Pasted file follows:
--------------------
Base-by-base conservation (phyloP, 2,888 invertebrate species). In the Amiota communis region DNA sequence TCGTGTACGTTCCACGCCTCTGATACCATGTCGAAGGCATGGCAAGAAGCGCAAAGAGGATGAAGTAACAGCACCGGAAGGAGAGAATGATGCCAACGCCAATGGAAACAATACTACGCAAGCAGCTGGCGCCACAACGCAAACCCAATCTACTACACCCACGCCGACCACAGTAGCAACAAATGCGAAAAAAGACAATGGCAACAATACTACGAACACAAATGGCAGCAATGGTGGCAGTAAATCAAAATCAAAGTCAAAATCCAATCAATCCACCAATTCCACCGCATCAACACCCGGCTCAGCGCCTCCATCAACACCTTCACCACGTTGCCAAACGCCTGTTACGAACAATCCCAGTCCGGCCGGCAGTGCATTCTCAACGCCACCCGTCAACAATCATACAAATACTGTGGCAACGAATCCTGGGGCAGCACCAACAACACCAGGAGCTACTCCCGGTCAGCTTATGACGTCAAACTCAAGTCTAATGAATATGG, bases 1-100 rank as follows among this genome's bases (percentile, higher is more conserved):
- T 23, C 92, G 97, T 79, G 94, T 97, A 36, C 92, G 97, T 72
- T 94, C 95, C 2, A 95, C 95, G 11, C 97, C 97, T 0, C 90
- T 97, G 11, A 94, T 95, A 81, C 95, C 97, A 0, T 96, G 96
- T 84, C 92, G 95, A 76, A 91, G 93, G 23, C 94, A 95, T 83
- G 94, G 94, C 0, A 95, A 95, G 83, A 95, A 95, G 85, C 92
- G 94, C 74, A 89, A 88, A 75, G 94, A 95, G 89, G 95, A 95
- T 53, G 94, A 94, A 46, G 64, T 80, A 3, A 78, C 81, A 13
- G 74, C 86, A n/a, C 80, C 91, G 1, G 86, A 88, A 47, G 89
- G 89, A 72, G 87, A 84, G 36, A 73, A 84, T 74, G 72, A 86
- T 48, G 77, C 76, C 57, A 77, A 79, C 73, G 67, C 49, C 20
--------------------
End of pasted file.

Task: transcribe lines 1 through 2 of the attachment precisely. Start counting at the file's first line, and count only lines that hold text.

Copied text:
Base-by-base conservation (phyloP, 2,888 invertebrate species). In the Amiota communis region DNA sequence TCGTGTACGTTCCACGCCTCTGATACCATGTCGAAGGCATGGCAAGAAGCGCAAAGAGGATGAAGTAACAGCACCGGAAGGAGAGAATGATGCCAACGCCAATGGAAACAATACTACGCAAGCAGCTGGCGCCACAACGCAAACCCAATCTACTACACCCACGCCGACCACAGTAGCAACAAATGCGAAAAAAGACAATGGCAACAATACTACGAACACAAATGGCAGCAATGGTGGCAGTAAATCAAAATCAAAGTCAAAATCCAATCAATCCACCAATTCCACCGCATCAACACCCGGCTCAGCGCCTCCATCAACACCTTCACCACGTTGCCAAACGCCTGTTACGAACAATCCCAGTCCGGCCGGCAGTGCATTCTCAACGCCACCCGTCAACAATCATACAAATACTGTGGCAACGAATCCTGGGGCAGCACCAACAACACCAGGAGCTACTCCCGGTCAGCTTATGACGTCAAACTCAAGTCTAATGAATATGG, bases 1-100 rank as follows among this genome's bases (percentile, higher is more conserved):
- T 23, C 92, G 97, T 79, G 94, T 97, A 36, C 92, G 97, T 72